AZ Central – CityNorth decision to impact future development deals

by Michael Clancy – Feb. 1, 2010 12:00 AM
The Arizona Republic

Development agreements between governments and private parties will still be a major part of governmental economic policy, but future agreements will have to be structured in ways that make the public benefits clear and reasonable in the wake of a recent Arizona Supreme Court decision.

Lawyers, economic-development officials and others said deals with retail developers are likely to be the most in jeopardy as a result of the court’s decision last week in the CityNorth case.

But if anyone was hoping the court would abolish all such deals, they are likely to be disappointed.

The court said such projects might be OK if agreements setting up incentives, tax breaks and subsidies do two things: spell out what the government will get in return and provide enough in return that the amount of the government investment is not way out of whack.

In the case of CityNorth, the court said, 3,180 parking spaces probably were not enough to account for Phoenix‘s $97.4 million potential investment. It let the agreement stand, however, because of confusion arising from previous decisions.

Another deal attracting public scrutiny more clearly guarantees what each party brings to the table. Under the memorandum of understanding, which will be formalized when financing is arranged, the Chicago Cubs agree to buy the land for a new spring-training facility and transfer ownership to Mesa, while Mesa will build and own the stadium.

The Cubs will be responsible for stadium operations and upkeep, which had been a net expense for the city.

Mesa Mayor Scott Smith told reporters that lawyers for the city and the baseball team would need time to study the memorandum in light of the CityNorth case.

“We believe the agreement we have would satisfy the requirements,” he said.

Grady Gammage, whose firm represented CityNorth in the case, said he believes the judgment muddied the waters even further.

The court said governments could not consider “indirect benefits” when determining incentives. In the CityNorth case, it deemed indirect benefits to include the promise of jobs and tax revenue.

“These agreements are all about indirect benefits,” Gammage said. “The question is whether the investment exceeds the indirect benefits.”

Cities engage in dozens of incentive agreements, from the sale and leaseback of office buildings to repaying developers for infrastructure costs. Virtually every Valley city has a set of agreements completed, others in progress.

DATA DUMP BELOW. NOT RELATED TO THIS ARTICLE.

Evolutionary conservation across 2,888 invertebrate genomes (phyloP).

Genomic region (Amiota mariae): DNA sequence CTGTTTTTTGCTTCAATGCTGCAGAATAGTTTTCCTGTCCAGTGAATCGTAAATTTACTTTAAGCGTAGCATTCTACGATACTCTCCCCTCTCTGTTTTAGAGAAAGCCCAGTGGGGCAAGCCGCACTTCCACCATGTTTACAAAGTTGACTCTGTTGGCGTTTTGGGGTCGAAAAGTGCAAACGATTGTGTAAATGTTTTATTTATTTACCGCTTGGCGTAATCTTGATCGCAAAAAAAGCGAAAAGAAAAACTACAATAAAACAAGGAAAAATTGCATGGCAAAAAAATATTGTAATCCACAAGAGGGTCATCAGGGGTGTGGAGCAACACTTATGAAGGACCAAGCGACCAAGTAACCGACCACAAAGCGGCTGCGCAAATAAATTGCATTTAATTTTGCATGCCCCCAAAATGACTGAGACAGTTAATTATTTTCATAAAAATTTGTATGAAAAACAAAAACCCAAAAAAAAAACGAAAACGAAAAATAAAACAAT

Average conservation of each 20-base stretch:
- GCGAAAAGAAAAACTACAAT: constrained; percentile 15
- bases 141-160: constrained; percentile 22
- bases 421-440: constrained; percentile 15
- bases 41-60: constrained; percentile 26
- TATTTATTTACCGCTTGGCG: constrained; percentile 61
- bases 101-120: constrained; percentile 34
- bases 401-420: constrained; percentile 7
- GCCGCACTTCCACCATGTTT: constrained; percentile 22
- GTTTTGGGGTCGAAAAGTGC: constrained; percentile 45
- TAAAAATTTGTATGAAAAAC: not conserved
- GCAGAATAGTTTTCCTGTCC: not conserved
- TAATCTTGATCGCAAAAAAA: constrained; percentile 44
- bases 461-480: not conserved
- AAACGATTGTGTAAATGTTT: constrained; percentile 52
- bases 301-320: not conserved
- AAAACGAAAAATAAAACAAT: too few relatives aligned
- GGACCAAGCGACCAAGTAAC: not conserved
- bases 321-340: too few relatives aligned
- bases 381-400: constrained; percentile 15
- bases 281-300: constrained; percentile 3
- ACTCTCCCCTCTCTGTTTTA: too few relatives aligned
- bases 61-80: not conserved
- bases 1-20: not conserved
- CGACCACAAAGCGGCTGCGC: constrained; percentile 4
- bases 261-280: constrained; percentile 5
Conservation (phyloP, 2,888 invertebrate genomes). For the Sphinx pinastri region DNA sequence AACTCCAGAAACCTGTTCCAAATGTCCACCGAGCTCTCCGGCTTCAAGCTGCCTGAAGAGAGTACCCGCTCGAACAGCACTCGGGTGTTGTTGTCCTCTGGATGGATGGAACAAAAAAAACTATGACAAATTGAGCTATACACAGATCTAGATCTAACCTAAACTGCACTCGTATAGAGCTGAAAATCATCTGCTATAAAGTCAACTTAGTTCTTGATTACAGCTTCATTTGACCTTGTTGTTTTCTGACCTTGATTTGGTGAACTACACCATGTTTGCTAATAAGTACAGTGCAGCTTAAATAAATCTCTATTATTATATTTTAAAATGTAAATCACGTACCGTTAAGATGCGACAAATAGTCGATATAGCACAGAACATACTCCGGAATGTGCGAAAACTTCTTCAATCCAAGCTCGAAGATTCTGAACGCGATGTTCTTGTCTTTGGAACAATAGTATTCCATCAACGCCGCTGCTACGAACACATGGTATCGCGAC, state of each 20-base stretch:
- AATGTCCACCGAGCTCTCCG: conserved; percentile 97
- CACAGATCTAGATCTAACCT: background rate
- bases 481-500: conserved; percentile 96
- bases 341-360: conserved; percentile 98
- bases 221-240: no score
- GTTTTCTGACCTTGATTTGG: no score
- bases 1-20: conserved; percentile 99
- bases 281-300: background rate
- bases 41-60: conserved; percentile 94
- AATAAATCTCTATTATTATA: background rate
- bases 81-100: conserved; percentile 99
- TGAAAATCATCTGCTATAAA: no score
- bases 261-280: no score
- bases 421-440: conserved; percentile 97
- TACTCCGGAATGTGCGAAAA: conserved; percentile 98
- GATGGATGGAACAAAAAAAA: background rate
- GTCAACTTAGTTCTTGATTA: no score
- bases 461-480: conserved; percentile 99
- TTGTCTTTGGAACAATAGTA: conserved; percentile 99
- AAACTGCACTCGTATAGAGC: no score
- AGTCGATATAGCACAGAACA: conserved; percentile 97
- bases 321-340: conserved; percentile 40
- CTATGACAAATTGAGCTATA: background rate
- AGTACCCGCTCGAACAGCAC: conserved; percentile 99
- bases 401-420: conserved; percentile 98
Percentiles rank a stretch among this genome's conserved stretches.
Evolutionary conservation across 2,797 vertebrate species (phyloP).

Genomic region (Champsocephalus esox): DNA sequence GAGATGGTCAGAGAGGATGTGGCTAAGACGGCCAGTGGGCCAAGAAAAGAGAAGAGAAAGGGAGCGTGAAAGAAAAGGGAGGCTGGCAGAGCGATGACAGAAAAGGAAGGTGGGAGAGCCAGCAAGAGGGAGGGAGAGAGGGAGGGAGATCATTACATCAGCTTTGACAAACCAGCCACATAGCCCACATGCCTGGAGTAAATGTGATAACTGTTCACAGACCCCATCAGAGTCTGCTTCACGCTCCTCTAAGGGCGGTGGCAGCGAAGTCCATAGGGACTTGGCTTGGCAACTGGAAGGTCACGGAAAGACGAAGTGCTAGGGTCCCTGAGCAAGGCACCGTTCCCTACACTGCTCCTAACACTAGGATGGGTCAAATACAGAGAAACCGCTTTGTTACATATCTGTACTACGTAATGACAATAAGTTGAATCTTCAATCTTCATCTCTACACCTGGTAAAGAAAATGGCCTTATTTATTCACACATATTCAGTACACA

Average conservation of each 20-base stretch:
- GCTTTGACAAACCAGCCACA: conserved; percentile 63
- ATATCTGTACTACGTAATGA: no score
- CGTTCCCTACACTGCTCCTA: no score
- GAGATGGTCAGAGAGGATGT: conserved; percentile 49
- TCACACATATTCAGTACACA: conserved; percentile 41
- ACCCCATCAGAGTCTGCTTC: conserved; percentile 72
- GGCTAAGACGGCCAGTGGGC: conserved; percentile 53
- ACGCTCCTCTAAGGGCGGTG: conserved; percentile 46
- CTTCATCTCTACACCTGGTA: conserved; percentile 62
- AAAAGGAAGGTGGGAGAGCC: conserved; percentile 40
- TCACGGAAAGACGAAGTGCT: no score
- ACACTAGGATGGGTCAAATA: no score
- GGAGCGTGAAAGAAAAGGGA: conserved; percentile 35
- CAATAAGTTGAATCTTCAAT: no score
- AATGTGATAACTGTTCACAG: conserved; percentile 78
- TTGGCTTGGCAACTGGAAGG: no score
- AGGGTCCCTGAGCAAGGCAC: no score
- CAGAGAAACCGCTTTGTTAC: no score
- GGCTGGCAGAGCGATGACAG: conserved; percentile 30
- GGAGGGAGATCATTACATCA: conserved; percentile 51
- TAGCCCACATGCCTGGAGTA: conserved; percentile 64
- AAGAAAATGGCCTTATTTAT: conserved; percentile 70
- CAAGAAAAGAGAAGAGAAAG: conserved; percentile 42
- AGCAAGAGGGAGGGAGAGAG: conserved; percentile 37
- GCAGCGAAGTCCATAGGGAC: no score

Clint Bolick, of the Goldwater Institute, who argued against the CityNorth incentives, said it was impossible to pass instant judgment on other such deals still in the works, adding that the details of those deals will make or break them.

In the case of CityNorth, additional guarantees from the developer, incorporated into the ordinance that approved the agreement, might have made a difference, Bolick said.

For Gammage, however, that difference is not meaningful. The CityNorth deal will not activate until the city has a steady stream of income, he said, and rewriting the agreement to obligate the developers would make no difference.

Tom Irvine, an attorney who has worked on similar agreements for government groups, said numerous past agreements would not have stood up to the court’s new, updated direction.

“Any pure retail subsidy would fail,” he said.

Some, in fact, fell apart even before any suit could be filed or any court could make a ruling, he said, citing a $36.7 million subsidy to developer Steve Ellman for a big-box-store-anchored shopping area at the old Los Arcos Mall location.

Last week’s decision, Irvine said, made clear that subsidies must have a public purpose and that what the city gets in return cannot be “outlandish.”

“If people do not try to beat the system, you can successfully negotiate economic-development agreements,” he said.

Sen. Ken Cheuvront, who was a plaintiff in the CityNorth case, said future subsidies will have to be “fine-tuned” so that governments do not “give away the house so they can build a garden.”

David Krietor, deputy city manager of Phoenix, who oversees economic development in the city, said Phoenix will continue to seek partnerships with organizations that help the city reach its goals.

“We are going to focus on projects that have a strong positive economic impact for the city of Phoenix and recommend strategic partnerships to the city council that are consistent with local, state and federal law,” he said.

Several people argued that the real problem lies in Arizona’s tax system.

As long as sales taxes dominate municipal revenue, cities will be forced to enter such agreements, they said.

“This does not happen in places with more diversified economies and a broader tax base,” Cheuvront said.

Gammage went further.

“The really frustrating thing is that other states let the government do economic development,” he said, citing New Mexico’s new incentives to build solar plants, train workers in green industries and provide tax credits and financing. “Here, it is a complete mess. Deciding this in a political manner is a more rational way to go about it.”

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